A Novel Emx Gene in Pelromyzon marinus Offers Insight into the Timing and Consequences of Gene Duplication in the Chordate Lineage
Dekker, Robert G., II
As the most primitive extant vertebrates, lampreys occupy an important phylogenetic position in the study of evolution from non-vertebrate chordates to jawed vertebrates (gnathostomes). The Emx gene family is widespread and originally thought to only be involved in forebrain development, but expression seen in other areas suggests a more widespread role. Two copies of Emx exist in amphioxus and three copies exist in some gnathostomes. The study of Emx genes, their evolution and expression, can provide valuable information into the timing and consequences of gene duplication events in chordates. In the lamprey P. marin us it was shown that only one Emx gene existed. In this study we isolated a second Emx gene from lamprey that is sister to PmEmxA and orthologous to all other gnathostome Emx genes. Phylogenetic analysis of this novel Emx gene is not consistent with the 2R hypothesis, which states that the early vertebrate lineage underwent one or more complete genome duplications. Rather, this new gene suggests independent Emx duplication in lamprey. Analysis of this novel gene is compatible with the duplication-degeneration-complementation (DOC) model as our study suggests that duplicates of an ancestral Emx gene suffered regulatory element innovation allowing for complementary Emx subfunctionalization. In-situ hybridization reveals that this new Emx gene displays an expression pattern that differs both spatially and temporally from its homolog. PmEmxA appears to nest within PmEmxB expression in the pallial divisions of the forebrain, but exhibit complementary expression in the hypothalamus. These unique expression patterns suggests that innovations in regulatory elements following an EmxA/B ancestral gene duplication allowed for the apparent subfunctionalization of PmEmxB, thus supporting the DDC model.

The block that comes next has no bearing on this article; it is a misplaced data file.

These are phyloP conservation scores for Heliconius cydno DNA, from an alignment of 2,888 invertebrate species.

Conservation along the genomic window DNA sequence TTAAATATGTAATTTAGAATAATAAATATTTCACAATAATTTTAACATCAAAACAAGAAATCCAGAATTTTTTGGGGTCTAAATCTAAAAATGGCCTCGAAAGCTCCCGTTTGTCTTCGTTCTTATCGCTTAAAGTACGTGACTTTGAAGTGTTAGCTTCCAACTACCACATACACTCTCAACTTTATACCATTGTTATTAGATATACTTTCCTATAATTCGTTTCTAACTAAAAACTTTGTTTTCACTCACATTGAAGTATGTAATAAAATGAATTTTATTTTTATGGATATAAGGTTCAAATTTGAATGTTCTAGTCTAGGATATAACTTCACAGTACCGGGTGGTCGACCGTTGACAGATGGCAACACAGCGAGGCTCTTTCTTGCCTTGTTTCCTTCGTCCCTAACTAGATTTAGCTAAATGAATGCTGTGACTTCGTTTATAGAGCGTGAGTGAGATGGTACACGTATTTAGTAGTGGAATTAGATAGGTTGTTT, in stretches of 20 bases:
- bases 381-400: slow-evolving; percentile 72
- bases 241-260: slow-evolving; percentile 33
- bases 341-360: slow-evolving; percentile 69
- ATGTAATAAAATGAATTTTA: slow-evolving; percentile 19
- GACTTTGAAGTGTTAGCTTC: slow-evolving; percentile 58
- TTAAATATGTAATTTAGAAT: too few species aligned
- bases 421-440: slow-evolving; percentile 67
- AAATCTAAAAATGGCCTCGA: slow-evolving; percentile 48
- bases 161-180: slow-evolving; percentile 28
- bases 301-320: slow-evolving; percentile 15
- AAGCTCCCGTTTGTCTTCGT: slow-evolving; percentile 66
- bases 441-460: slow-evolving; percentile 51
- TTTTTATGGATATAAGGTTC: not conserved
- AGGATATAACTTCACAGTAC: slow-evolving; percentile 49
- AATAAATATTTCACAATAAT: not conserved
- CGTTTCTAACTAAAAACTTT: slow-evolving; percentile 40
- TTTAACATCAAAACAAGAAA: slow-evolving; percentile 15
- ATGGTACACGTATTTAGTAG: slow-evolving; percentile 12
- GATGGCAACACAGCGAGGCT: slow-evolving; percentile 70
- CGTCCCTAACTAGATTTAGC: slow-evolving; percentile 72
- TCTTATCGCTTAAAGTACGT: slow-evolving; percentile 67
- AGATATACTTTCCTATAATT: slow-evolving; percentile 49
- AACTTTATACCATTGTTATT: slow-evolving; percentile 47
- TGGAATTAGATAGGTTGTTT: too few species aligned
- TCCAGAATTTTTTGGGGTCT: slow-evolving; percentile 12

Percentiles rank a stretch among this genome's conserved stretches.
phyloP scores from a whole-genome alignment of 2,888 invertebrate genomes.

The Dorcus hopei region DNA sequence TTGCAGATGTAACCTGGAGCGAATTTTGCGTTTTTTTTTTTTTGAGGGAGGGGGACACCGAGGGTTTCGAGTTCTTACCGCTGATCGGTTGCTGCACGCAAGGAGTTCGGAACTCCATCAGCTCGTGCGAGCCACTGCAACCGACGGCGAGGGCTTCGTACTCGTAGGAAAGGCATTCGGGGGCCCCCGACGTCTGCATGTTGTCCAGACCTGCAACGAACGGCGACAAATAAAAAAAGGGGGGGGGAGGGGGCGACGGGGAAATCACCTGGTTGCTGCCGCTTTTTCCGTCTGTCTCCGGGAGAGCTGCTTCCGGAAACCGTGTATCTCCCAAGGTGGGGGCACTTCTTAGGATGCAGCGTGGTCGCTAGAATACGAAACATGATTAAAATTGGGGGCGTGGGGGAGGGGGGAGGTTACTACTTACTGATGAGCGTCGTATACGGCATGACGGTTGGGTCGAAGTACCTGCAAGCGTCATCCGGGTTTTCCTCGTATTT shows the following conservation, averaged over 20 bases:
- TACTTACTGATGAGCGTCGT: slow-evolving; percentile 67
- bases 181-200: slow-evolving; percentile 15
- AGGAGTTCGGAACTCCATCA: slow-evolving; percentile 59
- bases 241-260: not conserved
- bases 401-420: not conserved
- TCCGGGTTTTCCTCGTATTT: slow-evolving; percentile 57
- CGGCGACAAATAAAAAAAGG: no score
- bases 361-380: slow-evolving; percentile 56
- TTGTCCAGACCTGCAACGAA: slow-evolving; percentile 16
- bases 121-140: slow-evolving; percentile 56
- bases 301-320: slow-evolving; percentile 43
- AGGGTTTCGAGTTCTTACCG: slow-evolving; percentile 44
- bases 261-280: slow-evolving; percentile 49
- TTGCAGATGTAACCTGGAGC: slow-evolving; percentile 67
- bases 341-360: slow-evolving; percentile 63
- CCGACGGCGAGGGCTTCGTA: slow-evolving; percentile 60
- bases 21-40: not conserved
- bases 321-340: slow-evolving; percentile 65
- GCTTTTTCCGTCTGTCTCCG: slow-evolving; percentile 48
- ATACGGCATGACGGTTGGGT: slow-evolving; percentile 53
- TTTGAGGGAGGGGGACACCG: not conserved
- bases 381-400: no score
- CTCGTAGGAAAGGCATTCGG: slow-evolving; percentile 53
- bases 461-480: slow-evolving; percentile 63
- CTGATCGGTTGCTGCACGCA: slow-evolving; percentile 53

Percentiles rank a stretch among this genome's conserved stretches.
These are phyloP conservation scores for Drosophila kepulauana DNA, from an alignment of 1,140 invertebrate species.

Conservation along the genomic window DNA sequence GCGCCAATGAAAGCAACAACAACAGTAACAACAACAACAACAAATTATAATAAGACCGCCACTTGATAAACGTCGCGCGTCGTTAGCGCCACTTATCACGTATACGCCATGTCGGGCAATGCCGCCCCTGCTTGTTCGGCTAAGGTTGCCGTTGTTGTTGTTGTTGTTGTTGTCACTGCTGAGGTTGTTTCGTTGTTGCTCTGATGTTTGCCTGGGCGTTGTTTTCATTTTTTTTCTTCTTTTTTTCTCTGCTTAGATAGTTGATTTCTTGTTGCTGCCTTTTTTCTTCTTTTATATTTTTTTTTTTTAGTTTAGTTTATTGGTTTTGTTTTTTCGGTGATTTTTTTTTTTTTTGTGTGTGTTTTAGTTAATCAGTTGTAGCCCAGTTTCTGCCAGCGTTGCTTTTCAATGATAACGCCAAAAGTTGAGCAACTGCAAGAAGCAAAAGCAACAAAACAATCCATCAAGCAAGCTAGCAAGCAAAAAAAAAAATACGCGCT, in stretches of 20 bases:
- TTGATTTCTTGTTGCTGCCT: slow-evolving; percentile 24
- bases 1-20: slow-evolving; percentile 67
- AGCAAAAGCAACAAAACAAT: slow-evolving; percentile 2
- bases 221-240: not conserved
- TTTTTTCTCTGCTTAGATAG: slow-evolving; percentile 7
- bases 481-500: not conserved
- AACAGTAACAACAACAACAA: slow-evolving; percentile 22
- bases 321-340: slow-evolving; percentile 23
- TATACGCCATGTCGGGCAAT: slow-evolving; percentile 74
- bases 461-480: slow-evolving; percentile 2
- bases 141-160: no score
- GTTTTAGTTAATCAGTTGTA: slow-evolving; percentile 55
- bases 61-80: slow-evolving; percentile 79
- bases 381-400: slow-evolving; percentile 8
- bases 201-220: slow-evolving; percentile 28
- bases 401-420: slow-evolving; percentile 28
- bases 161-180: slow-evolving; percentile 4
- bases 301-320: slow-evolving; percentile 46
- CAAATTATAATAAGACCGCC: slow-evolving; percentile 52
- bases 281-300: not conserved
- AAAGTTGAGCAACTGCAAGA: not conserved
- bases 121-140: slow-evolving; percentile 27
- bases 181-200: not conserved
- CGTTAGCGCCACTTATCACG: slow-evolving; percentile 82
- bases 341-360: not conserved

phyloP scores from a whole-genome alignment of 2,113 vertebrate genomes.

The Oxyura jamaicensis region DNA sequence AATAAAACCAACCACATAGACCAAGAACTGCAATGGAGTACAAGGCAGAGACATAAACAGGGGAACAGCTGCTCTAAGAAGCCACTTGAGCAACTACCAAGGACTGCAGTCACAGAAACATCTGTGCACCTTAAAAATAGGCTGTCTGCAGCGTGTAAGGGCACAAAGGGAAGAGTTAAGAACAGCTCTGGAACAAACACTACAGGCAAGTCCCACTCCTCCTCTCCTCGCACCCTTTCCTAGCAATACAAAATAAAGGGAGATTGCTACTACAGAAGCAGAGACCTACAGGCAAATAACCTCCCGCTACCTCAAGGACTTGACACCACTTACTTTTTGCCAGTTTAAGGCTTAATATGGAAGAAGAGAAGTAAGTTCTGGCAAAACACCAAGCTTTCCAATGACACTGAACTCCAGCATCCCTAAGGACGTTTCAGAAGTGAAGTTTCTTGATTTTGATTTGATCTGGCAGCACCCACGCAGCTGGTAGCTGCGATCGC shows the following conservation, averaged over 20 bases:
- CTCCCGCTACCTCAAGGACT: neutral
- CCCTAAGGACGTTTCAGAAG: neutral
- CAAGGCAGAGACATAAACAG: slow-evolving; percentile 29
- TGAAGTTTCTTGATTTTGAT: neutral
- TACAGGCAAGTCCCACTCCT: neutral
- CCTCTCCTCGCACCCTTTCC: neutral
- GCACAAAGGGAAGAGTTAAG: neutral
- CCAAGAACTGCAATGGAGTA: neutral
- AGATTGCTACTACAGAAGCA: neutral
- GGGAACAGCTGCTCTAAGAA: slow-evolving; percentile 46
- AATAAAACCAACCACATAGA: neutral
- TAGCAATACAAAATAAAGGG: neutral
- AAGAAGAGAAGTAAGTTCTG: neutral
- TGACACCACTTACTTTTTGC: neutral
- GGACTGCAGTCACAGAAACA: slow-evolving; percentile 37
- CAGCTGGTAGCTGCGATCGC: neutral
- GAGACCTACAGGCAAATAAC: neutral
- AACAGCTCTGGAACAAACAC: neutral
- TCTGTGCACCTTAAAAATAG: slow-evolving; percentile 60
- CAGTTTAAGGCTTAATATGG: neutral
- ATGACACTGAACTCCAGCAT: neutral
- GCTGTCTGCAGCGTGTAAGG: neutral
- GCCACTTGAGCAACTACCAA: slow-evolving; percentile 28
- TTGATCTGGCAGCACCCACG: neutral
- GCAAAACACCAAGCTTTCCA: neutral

vi, 33 p.
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